Is the real reason they rejected it because they don't think they can do it?

Or not worth doing at this stage.  Remember the economic viability of reusability has yet to be demonstrated.

That's kind of like saying "the ability of an aircraft carrrier to win a war has yet to be demonstrated, so we're going to keep sinking all our money into battleships" in 1940.

What you are proposing is like saying we should stop all investment in battleships in 1902 because there is some interesting work happening in heavier than air flight in a few places.

Note that there is nothing that says that China is not interested in further work this field.They have merely decided that one approach is not viable.

In 1902, it would be 40 years before aircraft carriers were demonstrated to win wars.  In 1940, that would be demonstrated within 5 years.

So, you think it's 1902 with respect to reusable rockets and I think it's 1940.  In other words, if reusable rockets demonstrate economic viability within 5 years, I'm right.  If they demonstrate economic viability only after 40 more years, you're right.

Place your bets now.  SpaceX, Blue Origin, ULA, Arianespace, Russia, and China have placed theirs.

Still a bad analogy.

You haven't provided any evidence or reasoning to support it being a bad analogy.

Barring the STS, nobody has demonstrated technical reusability of an orbital launch system.  Nobody has yet demonstrated economic viability of such systems.

Just like in 1940 nobody had demonstrated winning a war with aircraft carriers.

It will take several years for this to happen, at best.

Even if it takes 5 years from today for SpaceX and/or Blue Origin to do it, if it's going to happen, it's a mistake for China and other launch providers not to be going full speed on reusability at least to the SpaceX level right now.  It takes time to design, build, and test a new launch vehicle and to iron out all the bugs.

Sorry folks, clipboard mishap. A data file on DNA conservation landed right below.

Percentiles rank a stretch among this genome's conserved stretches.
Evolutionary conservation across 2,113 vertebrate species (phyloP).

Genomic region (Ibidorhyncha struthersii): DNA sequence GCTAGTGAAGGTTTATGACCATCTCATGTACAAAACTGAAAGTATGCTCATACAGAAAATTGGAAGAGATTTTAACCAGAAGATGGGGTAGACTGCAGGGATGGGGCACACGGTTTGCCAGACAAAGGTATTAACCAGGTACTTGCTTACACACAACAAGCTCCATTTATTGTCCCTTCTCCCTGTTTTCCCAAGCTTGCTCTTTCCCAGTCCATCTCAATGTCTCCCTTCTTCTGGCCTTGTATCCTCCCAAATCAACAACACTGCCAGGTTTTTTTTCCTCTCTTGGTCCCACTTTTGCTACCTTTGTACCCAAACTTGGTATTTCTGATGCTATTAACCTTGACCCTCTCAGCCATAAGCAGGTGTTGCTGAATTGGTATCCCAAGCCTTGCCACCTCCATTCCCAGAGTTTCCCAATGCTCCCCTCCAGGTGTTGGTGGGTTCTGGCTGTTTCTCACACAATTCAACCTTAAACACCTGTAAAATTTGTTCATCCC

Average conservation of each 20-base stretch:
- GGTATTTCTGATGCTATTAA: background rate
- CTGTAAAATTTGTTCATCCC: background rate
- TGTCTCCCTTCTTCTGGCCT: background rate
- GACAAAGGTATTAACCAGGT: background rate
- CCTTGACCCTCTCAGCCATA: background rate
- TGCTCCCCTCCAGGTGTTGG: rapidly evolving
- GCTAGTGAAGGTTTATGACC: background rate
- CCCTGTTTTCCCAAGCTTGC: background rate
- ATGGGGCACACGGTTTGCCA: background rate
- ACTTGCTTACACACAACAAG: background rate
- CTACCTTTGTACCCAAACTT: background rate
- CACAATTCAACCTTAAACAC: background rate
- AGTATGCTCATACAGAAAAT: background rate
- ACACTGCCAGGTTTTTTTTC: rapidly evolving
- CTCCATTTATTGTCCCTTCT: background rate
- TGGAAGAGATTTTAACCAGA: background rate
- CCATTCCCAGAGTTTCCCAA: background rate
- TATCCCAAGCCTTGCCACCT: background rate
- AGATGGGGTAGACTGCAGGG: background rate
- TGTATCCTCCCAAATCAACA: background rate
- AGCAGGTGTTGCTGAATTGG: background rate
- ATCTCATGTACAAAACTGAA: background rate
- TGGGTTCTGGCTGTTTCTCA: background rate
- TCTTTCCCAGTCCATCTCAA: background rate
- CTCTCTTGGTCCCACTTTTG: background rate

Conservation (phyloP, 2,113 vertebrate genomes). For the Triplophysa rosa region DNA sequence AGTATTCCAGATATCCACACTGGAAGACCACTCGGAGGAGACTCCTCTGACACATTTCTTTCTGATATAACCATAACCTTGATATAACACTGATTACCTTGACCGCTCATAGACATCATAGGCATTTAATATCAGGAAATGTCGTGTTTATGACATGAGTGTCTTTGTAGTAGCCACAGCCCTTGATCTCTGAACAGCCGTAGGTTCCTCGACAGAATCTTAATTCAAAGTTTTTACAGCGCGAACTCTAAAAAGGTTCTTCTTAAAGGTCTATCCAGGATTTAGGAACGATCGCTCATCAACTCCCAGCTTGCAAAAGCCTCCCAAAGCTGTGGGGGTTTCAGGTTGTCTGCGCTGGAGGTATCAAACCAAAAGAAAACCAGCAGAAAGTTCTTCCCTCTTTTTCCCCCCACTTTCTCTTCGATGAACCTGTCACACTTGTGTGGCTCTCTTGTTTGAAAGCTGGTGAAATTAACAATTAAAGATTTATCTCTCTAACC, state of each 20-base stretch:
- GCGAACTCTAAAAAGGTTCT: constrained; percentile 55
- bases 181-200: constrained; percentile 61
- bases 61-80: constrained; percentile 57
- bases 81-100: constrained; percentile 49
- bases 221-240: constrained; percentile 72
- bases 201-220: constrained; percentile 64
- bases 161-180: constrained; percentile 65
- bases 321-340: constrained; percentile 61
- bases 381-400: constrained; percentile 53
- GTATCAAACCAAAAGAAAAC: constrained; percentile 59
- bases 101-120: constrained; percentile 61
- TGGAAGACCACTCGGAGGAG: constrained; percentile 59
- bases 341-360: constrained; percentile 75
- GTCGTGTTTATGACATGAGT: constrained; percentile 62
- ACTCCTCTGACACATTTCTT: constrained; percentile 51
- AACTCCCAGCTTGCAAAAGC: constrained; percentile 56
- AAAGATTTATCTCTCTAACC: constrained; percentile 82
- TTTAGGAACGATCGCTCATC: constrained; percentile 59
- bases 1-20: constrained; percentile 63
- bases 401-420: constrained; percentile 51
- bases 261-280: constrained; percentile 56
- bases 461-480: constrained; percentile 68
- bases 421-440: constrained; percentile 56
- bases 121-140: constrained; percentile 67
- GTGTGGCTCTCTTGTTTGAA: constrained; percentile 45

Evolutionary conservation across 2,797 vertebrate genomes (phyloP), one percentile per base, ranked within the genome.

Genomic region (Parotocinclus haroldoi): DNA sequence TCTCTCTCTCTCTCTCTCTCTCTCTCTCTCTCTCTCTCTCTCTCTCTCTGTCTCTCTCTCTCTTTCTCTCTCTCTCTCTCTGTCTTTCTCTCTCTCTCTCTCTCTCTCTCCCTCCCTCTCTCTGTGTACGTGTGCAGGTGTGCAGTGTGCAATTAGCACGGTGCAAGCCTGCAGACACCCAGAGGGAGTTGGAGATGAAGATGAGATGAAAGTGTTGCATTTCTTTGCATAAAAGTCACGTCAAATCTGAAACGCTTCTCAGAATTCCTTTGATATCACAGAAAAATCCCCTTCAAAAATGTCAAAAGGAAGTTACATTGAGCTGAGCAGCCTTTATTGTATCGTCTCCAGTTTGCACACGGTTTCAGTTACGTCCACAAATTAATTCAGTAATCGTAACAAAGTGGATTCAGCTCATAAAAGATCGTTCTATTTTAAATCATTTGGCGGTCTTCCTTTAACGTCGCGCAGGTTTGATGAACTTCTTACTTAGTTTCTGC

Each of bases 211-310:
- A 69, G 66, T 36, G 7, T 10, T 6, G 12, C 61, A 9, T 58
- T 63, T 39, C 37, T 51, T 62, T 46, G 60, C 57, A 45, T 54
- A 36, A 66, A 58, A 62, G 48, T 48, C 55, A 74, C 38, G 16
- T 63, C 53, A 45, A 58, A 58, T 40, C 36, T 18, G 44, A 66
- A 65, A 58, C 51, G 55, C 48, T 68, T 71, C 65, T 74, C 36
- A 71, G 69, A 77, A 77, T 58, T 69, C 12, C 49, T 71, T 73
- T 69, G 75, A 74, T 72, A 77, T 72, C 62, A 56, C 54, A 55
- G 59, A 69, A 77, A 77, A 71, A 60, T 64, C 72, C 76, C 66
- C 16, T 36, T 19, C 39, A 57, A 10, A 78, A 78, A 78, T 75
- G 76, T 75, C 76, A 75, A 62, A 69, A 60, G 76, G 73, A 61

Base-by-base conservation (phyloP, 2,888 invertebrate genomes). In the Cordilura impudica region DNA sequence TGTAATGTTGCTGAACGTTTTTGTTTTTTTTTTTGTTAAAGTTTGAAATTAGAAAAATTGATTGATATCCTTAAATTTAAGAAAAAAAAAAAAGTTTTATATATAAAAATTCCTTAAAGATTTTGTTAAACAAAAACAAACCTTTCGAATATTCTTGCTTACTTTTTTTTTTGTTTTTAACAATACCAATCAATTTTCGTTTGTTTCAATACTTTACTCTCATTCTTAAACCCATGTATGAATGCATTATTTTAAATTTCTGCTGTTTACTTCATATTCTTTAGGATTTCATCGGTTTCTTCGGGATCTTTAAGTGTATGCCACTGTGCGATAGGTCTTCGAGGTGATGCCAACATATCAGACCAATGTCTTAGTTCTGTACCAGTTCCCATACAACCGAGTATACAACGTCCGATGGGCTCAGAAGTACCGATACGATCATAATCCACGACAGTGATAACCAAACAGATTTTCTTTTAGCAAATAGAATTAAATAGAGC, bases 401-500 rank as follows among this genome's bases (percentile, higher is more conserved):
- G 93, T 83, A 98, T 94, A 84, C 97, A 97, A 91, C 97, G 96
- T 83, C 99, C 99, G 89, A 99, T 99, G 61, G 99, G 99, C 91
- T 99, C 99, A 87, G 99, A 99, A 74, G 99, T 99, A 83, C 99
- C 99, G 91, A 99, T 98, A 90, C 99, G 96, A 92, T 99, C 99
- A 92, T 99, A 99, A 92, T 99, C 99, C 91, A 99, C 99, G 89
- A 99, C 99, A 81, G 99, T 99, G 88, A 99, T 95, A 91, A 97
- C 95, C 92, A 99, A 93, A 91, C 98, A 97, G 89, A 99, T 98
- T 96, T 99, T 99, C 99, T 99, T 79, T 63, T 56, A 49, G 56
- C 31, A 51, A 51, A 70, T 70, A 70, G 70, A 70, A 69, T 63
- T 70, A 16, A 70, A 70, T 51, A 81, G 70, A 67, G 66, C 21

China and the rest are already way behind.  The fact that they still aren't embracing it means it will just take them longer to catch up.

Maybe longer.  In 1970 many of us thought we were on the verge of reusable rockets too.

In 1940 nobody questioned the importance, indeed centrality, of heavier than air maritime aviation.

That is not remotely true.  It was fiercely debated within all the world's major navies.  Both the U.S. and Japan had aircraft carriers, but also battleships.  Many still viewed battleships and cruisers as more important.  Huge sums were wasted right up until the war started building battleships and cruisers.  Partway through the war, as it became apparent that aircraft carriers were so much more effective, many ships of other types that were under construction were converted to aircraft carriers, or just scrapped to start from scratch with carriers.

In 1902 nobody knew it it was possible (barring man-carrying kites). 

But you are missing the points here, not just making a poor historical analogy.  The points are that 1) the Chinese may be quite justified in giving up one particular approach (not that they can't achieve it)

That's exactly what the traditionalists said about battleships in the 1930s.

and 2) the case for reusability, is not yet as clearcut as wishful thinking would have it.

Again, we'll see.  If it takes more than 40 years, you're right, it's 1902.  If it takes five or fewer, you're wrong.